The client sounded worried on the phone. We’d just been getting to know each other for the past few weeks; discussing the very real, and worrying, mental health needs of their staff, and today’s call was about setting up some dates for training. To my surprise, my new friend and colleague, had come come back with an unexpected answer: “At this time, it’s not at the top of our priority list”. I was dumbfounded. A little like a rabbit in the headlights. What did that mean? That the mental health of their people was not a priority? I knew that not to be true. These are caring and compassionate people interested in the wellbeing of their staff and their families. My conversations with them over the past few weeks had left no doubt in my mind. But why were we now having this particular ‘not-at-the-top-of-our-priority-list’ conversation?
Thank god, ‘not-priority’ conversations are not daily occurrences. But, I have found that, unfortunately, they do happen often enough. It does bring up some questions for me – what is at the top of the priority list for businesses? and is that what should be there for them to get better outcomes? and, more importantly, SHOULD a robust mental health initiative be a part of it?
We’re not going to get easy answers to any of those questions, but I can follow a thought trail to shed some light on the matter.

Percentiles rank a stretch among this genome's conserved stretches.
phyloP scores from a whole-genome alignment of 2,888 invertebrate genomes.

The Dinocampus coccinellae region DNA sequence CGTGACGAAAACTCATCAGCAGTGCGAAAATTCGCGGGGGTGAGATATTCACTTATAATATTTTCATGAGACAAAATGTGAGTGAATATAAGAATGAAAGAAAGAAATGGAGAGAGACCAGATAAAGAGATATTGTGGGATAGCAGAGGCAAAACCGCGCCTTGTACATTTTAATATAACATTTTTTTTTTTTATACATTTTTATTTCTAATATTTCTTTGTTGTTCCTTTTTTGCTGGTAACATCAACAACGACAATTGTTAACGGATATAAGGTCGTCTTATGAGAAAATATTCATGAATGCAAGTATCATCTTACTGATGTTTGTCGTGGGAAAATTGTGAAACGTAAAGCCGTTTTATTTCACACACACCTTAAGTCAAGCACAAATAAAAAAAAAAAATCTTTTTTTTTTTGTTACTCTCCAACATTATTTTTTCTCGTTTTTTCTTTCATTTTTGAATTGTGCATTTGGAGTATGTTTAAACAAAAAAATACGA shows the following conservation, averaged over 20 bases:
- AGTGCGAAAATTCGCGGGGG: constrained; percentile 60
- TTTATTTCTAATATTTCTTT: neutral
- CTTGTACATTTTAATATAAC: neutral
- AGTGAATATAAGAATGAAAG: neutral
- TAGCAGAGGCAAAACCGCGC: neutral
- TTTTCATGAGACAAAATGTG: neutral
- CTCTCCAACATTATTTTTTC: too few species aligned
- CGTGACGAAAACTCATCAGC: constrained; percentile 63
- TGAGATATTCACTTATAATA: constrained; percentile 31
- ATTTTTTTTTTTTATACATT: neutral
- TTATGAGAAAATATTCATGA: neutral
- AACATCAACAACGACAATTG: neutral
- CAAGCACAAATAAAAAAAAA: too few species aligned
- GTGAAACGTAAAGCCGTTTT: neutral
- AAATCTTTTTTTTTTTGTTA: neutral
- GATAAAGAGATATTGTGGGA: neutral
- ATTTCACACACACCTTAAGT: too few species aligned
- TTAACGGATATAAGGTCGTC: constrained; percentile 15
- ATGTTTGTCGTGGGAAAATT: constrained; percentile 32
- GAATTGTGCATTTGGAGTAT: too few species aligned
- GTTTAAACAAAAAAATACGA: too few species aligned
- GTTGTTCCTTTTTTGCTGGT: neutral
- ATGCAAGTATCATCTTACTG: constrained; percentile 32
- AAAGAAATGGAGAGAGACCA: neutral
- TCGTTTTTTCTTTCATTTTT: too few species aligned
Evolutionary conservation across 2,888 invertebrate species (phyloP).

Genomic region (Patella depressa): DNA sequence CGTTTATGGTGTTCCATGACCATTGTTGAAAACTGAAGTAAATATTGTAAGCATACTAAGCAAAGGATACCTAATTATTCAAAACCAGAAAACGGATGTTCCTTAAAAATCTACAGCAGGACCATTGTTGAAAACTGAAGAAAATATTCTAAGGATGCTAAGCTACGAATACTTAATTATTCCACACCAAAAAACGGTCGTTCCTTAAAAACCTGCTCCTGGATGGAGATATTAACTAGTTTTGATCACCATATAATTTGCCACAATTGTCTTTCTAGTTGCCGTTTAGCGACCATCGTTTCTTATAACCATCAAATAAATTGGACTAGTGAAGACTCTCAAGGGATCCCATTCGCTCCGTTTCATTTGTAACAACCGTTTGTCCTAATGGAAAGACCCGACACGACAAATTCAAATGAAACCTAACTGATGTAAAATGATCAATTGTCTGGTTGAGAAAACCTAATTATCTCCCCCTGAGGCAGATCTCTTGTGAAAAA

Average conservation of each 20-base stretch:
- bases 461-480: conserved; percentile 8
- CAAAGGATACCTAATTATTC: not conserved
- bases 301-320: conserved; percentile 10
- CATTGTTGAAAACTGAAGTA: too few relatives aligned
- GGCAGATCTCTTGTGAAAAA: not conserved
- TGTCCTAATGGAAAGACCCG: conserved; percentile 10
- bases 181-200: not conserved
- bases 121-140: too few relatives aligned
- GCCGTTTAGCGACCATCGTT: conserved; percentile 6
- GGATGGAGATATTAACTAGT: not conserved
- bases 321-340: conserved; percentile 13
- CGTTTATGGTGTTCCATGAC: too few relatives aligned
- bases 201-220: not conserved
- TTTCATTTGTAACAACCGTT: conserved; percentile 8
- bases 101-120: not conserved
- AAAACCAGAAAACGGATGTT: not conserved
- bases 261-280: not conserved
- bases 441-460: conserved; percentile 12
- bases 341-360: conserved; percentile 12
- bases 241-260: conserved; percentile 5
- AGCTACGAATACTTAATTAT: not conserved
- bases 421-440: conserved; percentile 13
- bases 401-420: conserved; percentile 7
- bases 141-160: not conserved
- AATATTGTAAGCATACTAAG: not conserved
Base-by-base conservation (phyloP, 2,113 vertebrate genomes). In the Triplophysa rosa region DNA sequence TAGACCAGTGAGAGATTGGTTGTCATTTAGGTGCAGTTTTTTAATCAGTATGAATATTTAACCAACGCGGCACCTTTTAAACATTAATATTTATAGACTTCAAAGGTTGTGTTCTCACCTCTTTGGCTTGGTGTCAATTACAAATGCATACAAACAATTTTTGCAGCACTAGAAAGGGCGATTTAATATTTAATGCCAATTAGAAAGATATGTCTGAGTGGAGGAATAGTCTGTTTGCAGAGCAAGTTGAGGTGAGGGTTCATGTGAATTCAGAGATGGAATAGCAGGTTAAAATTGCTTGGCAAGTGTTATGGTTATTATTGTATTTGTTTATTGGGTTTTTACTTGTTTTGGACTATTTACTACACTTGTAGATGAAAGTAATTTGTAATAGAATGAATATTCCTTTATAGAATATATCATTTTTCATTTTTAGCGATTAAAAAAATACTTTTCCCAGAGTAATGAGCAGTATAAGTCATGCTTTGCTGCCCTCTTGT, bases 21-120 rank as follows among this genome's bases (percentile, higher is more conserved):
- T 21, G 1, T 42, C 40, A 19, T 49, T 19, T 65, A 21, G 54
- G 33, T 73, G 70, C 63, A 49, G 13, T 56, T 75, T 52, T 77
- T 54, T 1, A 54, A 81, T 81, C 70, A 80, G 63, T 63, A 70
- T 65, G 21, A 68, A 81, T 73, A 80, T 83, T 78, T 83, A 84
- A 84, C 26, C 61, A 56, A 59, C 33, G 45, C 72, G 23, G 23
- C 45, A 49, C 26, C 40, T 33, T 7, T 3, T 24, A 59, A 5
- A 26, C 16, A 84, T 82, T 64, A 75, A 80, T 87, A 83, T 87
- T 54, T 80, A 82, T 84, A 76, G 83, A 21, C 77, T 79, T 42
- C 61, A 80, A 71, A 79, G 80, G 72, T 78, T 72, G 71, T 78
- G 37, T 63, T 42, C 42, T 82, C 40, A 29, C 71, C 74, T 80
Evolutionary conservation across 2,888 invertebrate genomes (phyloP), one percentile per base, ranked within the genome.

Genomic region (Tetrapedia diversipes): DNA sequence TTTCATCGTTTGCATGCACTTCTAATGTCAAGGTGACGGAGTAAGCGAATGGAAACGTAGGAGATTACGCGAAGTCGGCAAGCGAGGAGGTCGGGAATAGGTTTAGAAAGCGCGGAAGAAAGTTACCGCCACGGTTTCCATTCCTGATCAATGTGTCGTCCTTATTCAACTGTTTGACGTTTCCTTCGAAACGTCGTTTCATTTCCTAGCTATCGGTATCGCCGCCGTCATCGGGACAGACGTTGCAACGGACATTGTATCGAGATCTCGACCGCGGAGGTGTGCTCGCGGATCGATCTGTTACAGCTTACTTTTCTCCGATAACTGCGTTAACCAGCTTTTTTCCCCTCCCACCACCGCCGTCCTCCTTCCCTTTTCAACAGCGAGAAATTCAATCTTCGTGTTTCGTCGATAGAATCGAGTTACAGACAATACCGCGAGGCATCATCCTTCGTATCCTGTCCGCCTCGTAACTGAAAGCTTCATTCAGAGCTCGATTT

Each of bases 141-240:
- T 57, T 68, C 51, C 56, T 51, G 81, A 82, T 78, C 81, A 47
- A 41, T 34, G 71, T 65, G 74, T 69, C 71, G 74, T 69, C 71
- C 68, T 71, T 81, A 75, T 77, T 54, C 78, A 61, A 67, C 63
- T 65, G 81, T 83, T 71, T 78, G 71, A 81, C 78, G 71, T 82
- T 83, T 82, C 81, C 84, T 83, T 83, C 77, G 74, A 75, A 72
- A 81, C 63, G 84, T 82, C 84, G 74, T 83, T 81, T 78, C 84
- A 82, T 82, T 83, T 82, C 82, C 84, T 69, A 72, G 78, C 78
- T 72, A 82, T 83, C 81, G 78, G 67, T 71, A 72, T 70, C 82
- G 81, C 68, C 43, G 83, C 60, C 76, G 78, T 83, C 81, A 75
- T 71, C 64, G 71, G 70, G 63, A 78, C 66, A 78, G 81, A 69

1) follow the results – whatever is on their priority list is what’s giving them the results they are getting now. From our conversations, we know the mental health of their people is suffering, not a good result in my books!;
2) since they are not getting the results they want in that area, that means that those priorities need some readjustment. But only IF they want better results in the area of mental health.
3) Which brings up the next question: do they really want better mental health for their teams? well, what would that require? it would require commitment, time and resources. And here’s where the problem starts to unravel, in business, as everywhere else, these three are precious and limited commodities. Which translates into the need to do an analysis of our business aims, values and options to get us there. Which brings us to point
4) Is the mental health of our teams going to get us closer to our business aims? how? By the way, these are highly valid questions. If the mental health of our teams has no correlation whatsoever to the business aims of the organisation then we should not use our precious time and resources on this, period. So what does the research say?
As a fellow business leader and manager, I also have to look at the business case. I need, want, to make sure something is not just an expense and it’s going to bring some hard, tangible benefits to our business. It’s my responsibility. I wouldn’t be doing my job properly if I didn’t. So, what’s the Business Case?
Download the Silent Expectations report to get the facts.
For now, stay well and keep mentally healthy.